Most organizations understand the basics of human resources: help shape policies, write employee manuals, manage benefits, avoid liabilities, acquire talent, train and onboard employees, resolve conflicts.
Going beyond those basics offers a huge opportunity. An HR strategy can help define a roadmap for the organization to meet its goals.
Support Organizational Initiatives
Every organization’s business model includes one critical component: people. That’s why an HR strategy is critical.
To be successful, an HR strategy should closely align with business goals. The strategy should include key metrics used to measure progress towards meeting those goals.
By focusing on and monitoring those metrics, an organization can:
- Accurately understand where an organization is now
- Identify gaps and issues early
- Formulate strategies to solve those issues and address those gaps
Organizations should regularly assess recruiting, onboarding, and training, as well as ongoing employee performance, to measure progress. Are teams receiving the resources they need? Is training helping employees achieve full productivity quickly? The right metrics can answer these and other important questions.
Keep in mind that an HR strategy does not include those areas tied to day-to-day operations. Metrics such as customer satisfaction, revenue, and employee engagement don’t belong in the HR strategy; they’re simply part of basic organizational health.
Prepare for the Unexpected
A strong HR strategy should also include contingency plans to manage situations that can’t be foreseen.
A prime example of that was the early days of the COVID-19 pandemic. Companies needed to pivot quickly as the situation evolved and CDC recommendations changed. As organizations and individuals began adopting new precautions, many companies shifted their production capabilities to provide personal protection equipment, while others expanded their workforces to accommodate the overwhelming demand for home deliveries. At that time, it was important to re-focus on developing the skills of the current workforce and quickly acquiring new talent.
With the pandemic entering a new phase, strategic-thinking HR departments must plan for different scenarios as more people feel comfortable going out in public and consumer demand is shifting accordingly.
As the external environment changes, the business strategy changes. Having an HR strategy that aligns with changing priorities will enable the organization to succeed in the current and future environment.
Set Realistic Goals
There are no one-size-fits-all goals for an HR strategy; goals will vary based on the organization and the business strategy.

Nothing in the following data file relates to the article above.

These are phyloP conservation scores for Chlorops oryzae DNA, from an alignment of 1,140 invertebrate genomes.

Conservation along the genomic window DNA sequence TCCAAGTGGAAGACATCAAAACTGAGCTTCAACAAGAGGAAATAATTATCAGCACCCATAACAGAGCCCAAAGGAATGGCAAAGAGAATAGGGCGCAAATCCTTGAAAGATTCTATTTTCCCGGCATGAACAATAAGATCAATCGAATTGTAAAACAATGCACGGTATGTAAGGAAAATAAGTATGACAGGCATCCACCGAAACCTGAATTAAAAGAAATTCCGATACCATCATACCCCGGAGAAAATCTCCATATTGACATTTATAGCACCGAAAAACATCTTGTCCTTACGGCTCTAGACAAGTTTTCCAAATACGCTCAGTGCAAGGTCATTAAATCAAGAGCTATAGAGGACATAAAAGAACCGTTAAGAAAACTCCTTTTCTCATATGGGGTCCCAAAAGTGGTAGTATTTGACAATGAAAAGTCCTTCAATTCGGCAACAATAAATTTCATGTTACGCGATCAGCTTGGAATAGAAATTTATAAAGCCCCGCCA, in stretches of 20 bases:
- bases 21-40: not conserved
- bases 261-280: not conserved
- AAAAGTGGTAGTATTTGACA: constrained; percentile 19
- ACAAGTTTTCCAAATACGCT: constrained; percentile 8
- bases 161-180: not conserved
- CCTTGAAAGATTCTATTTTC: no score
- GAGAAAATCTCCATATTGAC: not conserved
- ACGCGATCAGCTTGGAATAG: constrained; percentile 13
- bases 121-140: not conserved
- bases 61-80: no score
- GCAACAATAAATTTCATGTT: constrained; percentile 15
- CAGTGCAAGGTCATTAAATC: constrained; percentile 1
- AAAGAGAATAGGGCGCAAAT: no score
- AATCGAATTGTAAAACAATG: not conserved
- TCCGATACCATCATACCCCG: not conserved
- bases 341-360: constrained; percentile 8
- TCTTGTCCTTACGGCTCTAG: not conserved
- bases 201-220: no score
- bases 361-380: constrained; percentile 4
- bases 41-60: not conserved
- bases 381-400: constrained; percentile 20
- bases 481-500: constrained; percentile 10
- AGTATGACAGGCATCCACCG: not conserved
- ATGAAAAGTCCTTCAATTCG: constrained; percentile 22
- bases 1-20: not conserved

For example, say that an organization is planning a major project in the near future, and it’s important to have employees with the right skills who will see the project through from beginning to end. HR goals might include the following:
- Identify critical roles and skills needed by [DATE]
- 95% of critical roles are filled and employees are trained by [DATE]
- The organization has [NUMBER] of employees cross-trained and able to assume key roles by [DATE]
- The organization retains 95% of critical roles for [NUMBER] months
Goals may often include recruiting and retention for one simple reason: employee turnover is expensive. According to the Work Institute, voluntary turnover costs organizations more than $630 billion per year, and that cost is rising. Add up the cost to replace an employee—including the time it takes a new employee to become fully productive—and each turnover can take $15,000 off the bottom line. Employees who leave in the first 90 days deliver little to no value to the organization.
Keep in mind that working to reach or exceed the goals of an HR strategy can significantly increase employee engagement and retention.
Best Practices for HR Strategy Design
Although the actual strategies will vary, these are the questions to ask internally and the steps to take when designing and implementing an effective HR strategy.
- Understand the business strategic plan and how the organization will operate in the future. What work is being done now? What work will need to be done in the future? Then, how can HR support this shift?
- Create a plan to move the organization towards the culture it will need in the future and to develop any new skills the organization will require.
- Understand the current state of HR relative to the desired future state. What are our strengths? Weaknesses? Opportunities and threats?
- Benchmark against similar organizations to measure progress not only internally, but also compared to others. Are other companies following HR best practices that you can adapt to your situation?
- Are there any HR issues that will prevent you from achieving your goals? What are the gaps? Is the HR system doing what it needs to do? Are there any leadership gaps that need to be filled?
- Are there any processes getting in the way? For example, recruiting has changed significantly in the past two years, with job seekers having much more power and organizations often having much less.
- Identify the metrics necessary to measure progress, along with goals for each one, and track each one regularly.
- Continually visit with business leaders to see how things are going and to determine whether you need to update your plan as well.
The Lindenberger Group can help organizations design and manage HR strategies that align with the organization’s business strategy. For more information or to discuss your HR needs, please contact us at 609-730-1049 or send us an email.
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